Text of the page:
As we walked up the sidewalk, we saw a solitary light burning in the distance. “That’s funny,” said Jem, “jail doesn’t have an outside light.”
“Looks like it’s over the door,” said Dill.
A long extension cord ran between the bars of a second-floor window and down the side of the building. In the light from its bare bulb, Atticus was sitting propped against the front door. He was sitting in one of his office chairs, and he was reading, oblivious of the nightbugs dancing over his head.
I made to run, but Jem caught me. “Don’t go to him,” he said, “he might not like it. He’s all right, let’s go home. I just wanted to see where he was.”
We were taking a short cut across the square when four dusty cars came in from the Meridian highway, moving slowly in a line. They went around the square, passed the bank building, and stopped in front of the jail.
Nobody got out. We saw Atticus look up from his newspaper. He closed it, folded it deliberately, dropped it in his lap, and pushed his hat to the back of his head. He seemed to be expecting them.
“Come on,” whispered Jem. We streaked across the square, across the street, until we were in the shelter of the Jitney Jungle door. Jem peeked up the sidewalk. “We can get closer,” he said. We ran to Tyndal’s Hardware door—near enough, at the same time discreet.
In ones and twos, men got out of the cars. Shadows became substance as light revealed solid shapes moving toward the jail door. Atticus remained where he was. The men hid him from view.
“He in there, Mr. Finch?” a man said.
“He is,” we heard Atticus answer, “and he’s asleep. Don’t wake him up.”
In obedience to my father, there followed what I later realized was a sickeningly comic aspect of an unfunny situation: the men talked in near-whispers.
“You know what we want,” another man said. “Get aside from the door, Mr. Finch.”
“You can turn around and go home again, Walter,” Atticus said pleasantly. “Heck Tate’s around somewhere.”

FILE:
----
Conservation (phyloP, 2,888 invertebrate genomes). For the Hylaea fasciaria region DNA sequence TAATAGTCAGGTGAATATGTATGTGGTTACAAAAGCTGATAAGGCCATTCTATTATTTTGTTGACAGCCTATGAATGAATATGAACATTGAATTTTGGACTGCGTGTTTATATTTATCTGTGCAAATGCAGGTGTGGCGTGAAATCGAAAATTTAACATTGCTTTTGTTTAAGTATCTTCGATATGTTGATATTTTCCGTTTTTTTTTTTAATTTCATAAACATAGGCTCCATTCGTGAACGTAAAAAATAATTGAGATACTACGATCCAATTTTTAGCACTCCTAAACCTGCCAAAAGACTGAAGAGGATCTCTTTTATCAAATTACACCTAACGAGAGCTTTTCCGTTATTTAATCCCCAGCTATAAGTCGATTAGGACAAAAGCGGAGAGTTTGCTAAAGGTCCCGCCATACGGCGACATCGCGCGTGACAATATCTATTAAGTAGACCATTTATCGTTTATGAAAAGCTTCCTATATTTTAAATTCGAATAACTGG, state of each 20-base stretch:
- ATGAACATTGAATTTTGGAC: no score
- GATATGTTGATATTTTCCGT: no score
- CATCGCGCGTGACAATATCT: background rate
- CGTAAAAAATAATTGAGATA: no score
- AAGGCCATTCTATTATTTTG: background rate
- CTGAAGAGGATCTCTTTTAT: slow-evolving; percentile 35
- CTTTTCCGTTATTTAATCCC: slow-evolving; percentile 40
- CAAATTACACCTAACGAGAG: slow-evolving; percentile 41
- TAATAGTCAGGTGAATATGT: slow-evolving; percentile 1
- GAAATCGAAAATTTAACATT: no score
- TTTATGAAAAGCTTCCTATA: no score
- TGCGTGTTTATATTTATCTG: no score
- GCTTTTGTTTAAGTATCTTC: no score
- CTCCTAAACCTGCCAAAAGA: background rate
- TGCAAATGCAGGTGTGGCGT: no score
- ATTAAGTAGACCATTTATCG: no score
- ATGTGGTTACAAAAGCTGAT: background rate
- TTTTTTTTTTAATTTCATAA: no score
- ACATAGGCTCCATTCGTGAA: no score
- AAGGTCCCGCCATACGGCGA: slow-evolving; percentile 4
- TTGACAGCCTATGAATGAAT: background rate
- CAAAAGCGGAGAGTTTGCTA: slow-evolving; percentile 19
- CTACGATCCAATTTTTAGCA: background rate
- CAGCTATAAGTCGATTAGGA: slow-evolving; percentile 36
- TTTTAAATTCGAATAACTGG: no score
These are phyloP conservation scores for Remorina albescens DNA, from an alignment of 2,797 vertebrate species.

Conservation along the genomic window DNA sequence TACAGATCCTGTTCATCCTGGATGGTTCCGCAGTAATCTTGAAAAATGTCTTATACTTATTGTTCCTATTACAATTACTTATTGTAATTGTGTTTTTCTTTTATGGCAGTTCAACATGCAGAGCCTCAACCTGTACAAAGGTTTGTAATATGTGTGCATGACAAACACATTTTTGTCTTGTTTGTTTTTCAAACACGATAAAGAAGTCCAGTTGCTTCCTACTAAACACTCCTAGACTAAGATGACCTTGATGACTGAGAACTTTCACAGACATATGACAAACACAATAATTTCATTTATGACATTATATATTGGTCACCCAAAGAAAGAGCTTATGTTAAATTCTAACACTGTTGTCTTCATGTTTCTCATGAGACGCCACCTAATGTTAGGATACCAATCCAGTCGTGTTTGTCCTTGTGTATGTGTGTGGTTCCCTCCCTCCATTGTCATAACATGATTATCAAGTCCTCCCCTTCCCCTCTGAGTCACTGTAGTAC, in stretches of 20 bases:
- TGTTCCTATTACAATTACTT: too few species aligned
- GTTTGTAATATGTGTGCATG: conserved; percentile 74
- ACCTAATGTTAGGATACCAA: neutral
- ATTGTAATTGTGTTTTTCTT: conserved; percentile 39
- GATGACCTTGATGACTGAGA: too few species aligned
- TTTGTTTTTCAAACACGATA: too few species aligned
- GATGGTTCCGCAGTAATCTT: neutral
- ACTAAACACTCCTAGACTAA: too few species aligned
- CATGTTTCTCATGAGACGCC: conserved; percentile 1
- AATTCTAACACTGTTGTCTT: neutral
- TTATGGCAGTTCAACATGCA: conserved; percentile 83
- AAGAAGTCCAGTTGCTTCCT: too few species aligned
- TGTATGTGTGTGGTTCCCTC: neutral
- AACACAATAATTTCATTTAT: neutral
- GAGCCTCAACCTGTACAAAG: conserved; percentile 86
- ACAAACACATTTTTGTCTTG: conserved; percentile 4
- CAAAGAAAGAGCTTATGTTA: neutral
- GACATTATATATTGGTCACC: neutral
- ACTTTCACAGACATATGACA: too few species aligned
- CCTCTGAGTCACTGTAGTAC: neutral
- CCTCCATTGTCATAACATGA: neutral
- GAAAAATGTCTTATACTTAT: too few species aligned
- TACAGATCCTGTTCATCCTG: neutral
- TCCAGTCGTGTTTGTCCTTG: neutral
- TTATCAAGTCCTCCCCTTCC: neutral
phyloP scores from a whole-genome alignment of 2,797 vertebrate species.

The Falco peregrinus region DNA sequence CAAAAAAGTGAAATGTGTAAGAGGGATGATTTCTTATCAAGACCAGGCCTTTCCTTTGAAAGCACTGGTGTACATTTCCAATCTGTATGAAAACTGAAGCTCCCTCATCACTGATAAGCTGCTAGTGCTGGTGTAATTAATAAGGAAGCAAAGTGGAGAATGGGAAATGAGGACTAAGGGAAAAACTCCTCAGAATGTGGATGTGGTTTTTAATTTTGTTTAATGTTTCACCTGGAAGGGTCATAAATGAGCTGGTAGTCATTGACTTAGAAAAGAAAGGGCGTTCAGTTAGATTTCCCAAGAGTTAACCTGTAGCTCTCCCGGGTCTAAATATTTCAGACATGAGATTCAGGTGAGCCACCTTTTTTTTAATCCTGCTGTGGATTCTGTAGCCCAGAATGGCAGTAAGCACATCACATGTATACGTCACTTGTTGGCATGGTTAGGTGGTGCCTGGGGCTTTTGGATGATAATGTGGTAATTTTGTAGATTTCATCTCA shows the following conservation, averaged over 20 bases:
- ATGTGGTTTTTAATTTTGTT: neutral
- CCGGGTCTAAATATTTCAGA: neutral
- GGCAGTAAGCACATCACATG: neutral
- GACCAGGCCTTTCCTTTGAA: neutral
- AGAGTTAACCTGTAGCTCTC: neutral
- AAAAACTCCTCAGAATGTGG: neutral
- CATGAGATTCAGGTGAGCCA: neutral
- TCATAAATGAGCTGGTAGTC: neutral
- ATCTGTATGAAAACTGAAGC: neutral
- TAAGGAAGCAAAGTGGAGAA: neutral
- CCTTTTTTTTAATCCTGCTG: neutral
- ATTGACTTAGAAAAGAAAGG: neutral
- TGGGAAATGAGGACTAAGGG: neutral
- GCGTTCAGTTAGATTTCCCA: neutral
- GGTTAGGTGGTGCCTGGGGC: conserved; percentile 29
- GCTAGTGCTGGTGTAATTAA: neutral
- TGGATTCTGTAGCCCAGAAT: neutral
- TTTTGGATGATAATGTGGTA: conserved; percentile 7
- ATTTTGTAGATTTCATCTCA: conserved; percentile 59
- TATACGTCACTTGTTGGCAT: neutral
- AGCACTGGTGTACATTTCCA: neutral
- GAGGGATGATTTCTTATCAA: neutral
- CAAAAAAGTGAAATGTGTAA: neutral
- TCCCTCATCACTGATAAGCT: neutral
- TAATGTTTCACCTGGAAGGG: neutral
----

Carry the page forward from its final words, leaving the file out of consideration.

“The hell he is,” said another man. “Heck’s bunch’s so deep in the woods they won’t get out till mornin’.”
“Indeed? Why so?”
“Called ’em off on a snipe hunt,” was the succinct answer. “Didn’t you think a’that, Mr. Finch?”
“Thought about it, but didn’t believe it. Well then,” my father’s voice was still the same, “that changes things, doesn’t it?”
“It do,” another deep voice said. Its owner was a shadow.
“Do you really think so?”
This was the second time I heard Atticus ask that question in two days, and it meant somebody’s man would get jumped. This was too good to miss. I broke away from Jem and ran as fast as I could to Atticus.
Jem shrieked and tried to catch me, but I had a lead on him and Dill. I pushed my way through dark smelly bodies and burst into the circle of light.
I thought he would have a fine surprise, but his face killed my joy. A flash of plain fear was going out of his eyes, but returned when Dill and Jem wriggled into the light.
There was a smell of stale whiskey and pigpen about, and when I glanced around I discovered that these men were strangers. They were not the people I saw last night. Hot embarrassment shot through me: I had leaped triumphantly into a ring of people I had never seen before.
Atticus got up from his chair, but he was moving slowly, like an old man. He put the newspaper down very carefully, adjusting its creases with lingering fingers. They were trembling a little.
“Go home, Jem,” he said. “Take Scout and Dill home.”
We were accustomed to prompt, if not always cheerful acquiescence to Atticus’s instructions, but from the way he stood Jem was not thinking of budging.
“Go home, I said.”
Jem shook his head. As Atticus’s fists went to his hips, so did Jem’s, and as they faced each other I could see little resemblance between them: Jem’s soft brown hair and eyes, his oval face and snugfitting ears were our mother’s contrasting oddly with Atticus’s graying black hair and square-cut features, but they were somehow alike. Mutual defiance made them alike.
“Son, I said go home.”
Jem shook his head.
“I’ll send him home,” a burly man said, and grabbed Jem roughly by the collar. He yanked Jem nearly off his feet.
“Don’t you touch him!” I kicked the man swiftly. Barefooted, I was surprised to see him fall back in real pain. I intended to kick his shin, but aimed too high.